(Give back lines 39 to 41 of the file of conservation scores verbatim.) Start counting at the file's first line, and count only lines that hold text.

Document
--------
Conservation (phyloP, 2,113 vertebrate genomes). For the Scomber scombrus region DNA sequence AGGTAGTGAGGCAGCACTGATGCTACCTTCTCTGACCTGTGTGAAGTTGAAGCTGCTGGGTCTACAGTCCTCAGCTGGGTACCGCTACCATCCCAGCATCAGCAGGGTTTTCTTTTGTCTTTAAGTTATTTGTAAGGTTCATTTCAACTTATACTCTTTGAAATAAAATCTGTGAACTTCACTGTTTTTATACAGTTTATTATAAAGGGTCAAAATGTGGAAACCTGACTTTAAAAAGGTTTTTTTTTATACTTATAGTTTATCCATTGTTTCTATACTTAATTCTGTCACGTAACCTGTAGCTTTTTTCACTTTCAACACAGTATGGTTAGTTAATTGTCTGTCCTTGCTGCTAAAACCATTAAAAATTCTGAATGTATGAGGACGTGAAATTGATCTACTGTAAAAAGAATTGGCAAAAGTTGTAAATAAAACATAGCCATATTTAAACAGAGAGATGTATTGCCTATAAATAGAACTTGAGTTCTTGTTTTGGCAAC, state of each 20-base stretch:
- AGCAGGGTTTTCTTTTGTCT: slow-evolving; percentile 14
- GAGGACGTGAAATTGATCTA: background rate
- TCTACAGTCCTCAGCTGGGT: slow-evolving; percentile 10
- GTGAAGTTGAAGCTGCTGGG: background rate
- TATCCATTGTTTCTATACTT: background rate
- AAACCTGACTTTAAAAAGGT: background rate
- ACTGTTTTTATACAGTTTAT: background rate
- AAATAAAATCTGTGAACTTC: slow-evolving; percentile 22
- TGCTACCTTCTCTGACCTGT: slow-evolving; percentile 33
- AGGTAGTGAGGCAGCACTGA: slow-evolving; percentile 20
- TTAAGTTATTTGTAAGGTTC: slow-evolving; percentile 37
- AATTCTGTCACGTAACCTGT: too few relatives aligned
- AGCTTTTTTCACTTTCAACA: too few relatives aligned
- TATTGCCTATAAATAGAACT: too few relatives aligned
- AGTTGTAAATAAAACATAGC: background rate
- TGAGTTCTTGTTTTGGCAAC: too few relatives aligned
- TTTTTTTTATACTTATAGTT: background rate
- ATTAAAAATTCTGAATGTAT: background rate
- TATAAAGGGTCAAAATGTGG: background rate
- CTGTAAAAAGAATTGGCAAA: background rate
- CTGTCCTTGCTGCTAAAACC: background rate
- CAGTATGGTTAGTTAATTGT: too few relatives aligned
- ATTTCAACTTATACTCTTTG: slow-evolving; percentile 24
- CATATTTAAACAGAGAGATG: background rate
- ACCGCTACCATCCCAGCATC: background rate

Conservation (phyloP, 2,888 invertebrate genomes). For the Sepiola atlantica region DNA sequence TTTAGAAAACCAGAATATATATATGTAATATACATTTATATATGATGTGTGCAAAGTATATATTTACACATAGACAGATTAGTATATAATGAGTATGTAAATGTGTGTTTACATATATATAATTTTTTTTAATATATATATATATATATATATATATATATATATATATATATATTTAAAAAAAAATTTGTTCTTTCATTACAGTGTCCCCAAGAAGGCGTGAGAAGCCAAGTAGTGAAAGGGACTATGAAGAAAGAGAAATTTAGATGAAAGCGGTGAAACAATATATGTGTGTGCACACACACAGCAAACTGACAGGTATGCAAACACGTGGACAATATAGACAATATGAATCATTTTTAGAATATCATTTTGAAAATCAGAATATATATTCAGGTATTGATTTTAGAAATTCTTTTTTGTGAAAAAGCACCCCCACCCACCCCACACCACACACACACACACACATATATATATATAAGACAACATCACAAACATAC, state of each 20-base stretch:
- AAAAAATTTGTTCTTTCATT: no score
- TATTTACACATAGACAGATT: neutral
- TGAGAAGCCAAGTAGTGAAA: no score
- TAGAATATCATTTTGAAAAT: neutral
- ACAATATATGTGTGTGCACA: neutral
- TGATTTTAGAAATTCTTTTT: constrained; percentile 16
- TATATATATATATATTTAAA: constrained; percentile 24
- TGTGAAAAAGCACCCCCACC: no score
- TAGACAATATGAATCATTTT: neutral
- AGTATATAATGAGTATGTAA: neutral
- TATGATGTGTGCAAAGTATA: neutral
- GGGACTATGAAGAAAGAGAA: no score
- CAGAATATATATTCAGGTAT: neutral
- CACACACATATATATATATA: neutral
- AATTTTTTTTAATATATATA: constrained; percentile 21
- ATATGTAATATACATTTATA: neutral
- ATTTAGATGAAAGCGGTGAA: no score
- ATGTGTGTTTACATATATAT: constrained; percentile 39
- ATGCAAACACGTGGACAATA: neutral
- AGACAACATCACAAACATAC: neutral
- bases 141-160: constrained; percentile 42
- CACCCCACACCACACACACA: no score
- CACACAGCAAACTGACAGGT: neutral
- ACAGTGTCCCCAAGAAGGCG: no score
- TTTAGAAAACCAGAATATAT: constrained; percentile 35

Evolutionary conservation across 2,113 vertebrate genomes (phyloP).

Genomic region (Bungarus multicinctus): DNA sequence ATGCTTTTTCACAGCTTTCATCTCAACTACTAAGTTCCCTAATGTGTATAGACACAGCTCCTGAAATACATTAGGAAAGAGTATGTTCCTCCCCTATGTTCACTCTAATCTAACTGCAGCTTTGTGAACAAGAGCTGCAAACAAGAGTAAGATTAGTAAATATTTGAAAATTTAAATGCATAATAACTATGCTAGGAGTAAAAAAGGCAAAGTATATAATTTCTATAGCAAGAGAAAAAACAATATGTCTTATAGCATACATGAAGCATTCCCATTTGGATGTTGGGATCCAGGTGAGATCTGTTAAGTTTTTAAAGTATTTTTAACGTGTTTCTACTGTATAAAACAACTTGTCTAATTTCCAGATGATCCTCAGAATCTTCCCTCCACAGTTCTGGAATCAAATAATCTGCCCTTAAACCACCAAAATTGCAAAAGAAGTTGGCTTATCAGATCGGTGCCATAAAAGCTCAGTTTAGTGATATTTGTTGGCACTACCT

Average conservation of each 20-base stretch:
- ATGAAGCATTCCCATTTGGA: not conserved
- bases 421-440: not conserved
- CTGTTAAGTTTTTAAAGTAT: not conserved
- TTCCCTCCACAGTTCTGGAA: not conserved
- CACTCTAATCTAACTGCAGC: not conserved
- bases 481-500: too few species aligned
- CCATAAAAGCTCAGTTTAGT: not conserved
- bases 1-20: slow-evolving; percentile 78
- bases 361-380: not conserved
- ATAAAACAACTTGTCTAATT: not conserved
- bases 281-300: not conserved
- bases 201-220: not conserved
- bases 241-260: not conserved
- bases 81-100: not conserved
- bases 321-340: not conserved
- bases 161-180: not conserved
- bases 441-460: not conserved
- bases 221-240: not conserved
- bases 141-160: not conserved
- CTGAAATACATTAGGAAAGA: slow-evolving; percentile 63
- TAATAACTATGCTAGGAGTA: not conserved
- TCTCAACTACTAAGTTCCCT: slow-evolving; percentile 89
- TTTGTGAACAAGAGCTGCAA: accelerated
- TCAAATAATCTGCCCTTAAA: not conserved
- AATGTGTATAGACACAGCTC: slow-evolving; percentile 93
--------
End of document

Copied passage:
- GGGACTATGAAGAAAGAGAA: no score
- CAGAATATATATTCAGGTAT: neutral
- CACACACATATATATATATA: neutral